Infor feels the lure of Azure as ERP underdog's customers in retail express reservations about Amazon's cloud

Platform is 'tightly' integrated with AWS S3, but now an alternative is needed


Few CEOs are upstaged by their own kitchens but, watching Infor supremo Kevin Samuelson drone on about industry disruption, the spotless gleam of his chrome and white backdrop spoke more to viewers of this week's Infor Inspire virtual conference than he did.

"Doesn't the man own a toaster or a kettle?" the watchful gathering may well have wondered.

Regardless, The Register caught up with Cormac Watters, Infor general manager and head of international markets, to put some meat on the bone of this particularly scraggly carcass of a conference.

Infor is third in the global enterprise application market, and let's be frank, that is the way it is likely to stay, such is the intransigence of Oracle and SAP's user bases. But that does not stop the company trying to move forward.

It has made inroads with cloud applications – seeing growth of 30-34 per cent annually to hit $800m, Infor said – by hitching its wagon to AWS. It "tightly integrates" its application with the cloud infrastructure and uses AWS S3 to support its data lake and reporting, Watters said.

Rather than building infrastructure and databases for its customers, Infor prefers to build industry-specific applications. "We don't want to vertically integrate the entire stack, that's not our strength," Watters said.

Despite the apparent success with AWS, Infor is not wedded to it. The company is now building similar integration with Azure. Some customers are already running the Infor Cloud suite on a bespoke adaptation of Microsoft's cloud platform and Infor expects to launch a standard commercial option in the near future.

"Five years ago we took a pragmatic approach to the investment and we said, 'Let's double down on AWS and get it all working on that.' But now we need to offer an alternative. Some customers get a little bit anxious when they hear 'Amazon', because the company is so powerful in online retail, distribution and wholesale, and they might not want to put data on the AWS platform."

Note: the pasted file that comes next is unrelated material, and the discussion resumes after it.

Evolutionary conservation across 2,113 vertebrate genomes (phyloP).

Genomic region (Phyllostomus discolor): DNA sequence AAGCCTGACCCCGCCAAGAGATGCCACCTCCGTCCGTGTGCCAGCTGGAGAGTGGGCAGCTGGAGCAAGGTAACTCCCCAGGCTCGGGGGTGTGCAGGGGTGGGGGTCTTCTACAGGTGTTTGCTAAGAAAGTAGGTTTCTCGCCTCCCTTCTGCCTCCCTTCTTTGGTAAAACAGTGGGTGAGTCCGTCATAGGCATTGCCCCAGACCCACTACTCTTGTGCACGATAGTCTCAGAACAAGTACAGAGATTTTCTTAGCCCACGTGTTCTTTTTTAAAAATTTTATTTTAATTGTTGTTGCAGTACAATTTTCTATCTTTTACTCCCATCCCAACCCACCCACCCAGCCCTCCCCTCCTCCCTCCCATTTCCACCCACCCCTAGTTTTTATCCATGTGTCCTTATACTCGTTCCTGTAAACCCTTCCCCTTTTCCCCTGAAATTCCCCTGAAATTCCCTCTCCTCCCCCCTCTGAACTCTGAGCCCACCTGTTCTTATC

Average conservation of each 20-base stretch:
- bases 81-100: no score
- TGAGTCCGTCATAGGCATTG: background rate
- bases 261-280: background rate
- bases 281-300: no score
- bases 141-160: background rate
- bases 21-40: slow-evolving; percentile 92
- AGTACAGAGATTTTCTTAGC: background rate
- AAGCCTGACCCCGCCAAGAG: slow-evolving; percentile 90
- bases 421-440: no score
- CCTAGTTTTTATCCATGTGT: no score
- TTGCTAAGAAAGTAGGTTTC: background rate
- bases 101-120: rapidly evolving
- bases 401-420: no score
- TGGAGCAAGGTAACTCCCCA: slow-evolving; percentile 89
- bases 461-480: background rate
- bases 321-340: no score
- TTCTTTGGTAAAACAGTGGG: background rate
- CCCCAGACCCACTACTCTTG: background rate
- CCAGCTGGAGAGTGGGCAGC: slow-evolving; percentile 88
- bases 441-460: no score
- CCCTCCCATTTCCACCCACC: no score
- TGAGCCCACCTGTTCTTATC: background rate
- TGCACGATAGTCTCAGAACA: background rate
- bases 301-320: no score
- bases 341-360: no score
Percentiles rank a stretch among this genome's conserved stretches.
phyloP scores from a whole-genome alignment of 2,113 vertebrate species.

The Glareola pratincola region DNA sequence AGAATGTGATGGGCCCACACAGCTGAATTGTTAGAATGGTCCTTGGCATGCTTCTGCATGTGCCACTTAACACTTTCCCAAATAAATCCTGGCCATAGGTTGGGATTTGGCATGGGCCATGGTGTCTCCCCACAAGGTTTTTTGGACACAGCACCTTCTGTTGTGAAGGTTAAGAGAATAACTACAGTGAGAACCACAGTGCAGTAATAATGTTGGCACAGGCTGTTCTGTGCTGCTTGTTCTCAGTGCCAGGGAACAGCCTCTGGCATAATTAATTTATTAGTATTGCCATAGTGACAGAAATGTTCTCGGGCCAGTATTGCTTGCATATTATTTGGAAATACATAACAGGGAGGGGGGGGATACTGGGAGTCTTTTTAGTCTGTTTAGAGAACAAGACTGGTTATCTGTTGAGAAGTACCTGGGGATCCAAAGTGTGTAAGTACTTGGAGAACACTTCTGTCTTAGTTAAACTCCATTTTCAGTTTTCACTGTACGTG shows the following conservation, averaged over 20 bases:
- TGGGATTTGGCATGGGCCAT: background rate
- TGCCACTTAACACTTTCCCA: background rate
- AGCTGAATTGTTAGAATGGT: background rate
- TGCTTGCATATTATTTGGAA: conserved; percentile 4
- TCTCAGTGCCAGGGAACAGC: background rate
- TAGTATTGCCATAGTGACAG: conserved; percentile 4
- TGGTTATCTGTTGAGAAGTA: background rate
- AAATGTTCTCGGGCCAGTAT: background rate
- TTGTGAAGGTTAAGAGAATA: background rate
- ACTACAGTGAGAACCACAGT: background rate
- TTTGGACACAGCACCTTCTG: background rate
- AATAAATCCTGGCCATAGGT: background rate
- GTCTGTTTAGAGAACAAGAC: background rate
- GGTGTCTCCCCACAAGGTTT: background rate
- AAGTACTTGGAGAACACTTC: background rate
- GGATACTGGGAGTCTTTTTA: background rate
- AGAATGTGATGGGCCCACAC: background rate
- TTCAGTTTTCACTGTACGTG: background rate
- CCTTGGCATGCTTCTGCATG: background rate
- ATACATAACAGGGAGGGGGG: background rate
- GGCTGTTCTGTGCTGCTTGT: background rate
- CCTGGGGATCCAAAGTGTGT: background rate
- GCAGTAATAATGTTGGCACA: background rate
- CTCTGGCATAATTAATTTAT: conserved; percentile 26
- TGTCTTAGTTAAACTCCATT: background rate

Although customers had proofs of concept on Azure, they were using a mix of technologies. Some were taking a hybrid approach to storage and using AWS S3. Infor aims to release a pre-packed product taking advantage of all Azure's supporting technologies, including its BlobStorage, out of the box, Watters said.

Alexandros Stratis, IDC research manager and head of its European enterprise software group, said customers would appreciate having the option of moving enterprise applications to the cloud "their way" and going with Azure.

Although Infor is not providing an in-memory application database the way WorkDay and SAP S/4HANA do, this is not necessarily a disadvantage for the company, Stratis said.

"One of the things they have been trying hard to do is infuse intelligence in their application with technology such as Coleman AI. So, overall, we shouldn't be judging them or comparing them with SAP and WorkDay in that respect."

Those with long enough memories will know that Infor was born out of the ashes of Baan, once a leader in manufacturing ERP. But it is now forging a reputation of its own, according to Stratis.

"Because it had a lot of legacy and people have associated it with different brands, Infor was suffering from a bit of a visibility problem. But when you look at the amount of innovation that they are trying to put in, the emphasis on user experience, and the additions that are trying to make to the cloud, I think they have a positive future."

Maybe even a bright one, but perhaps not as bright as its CEO's kitchen. ®


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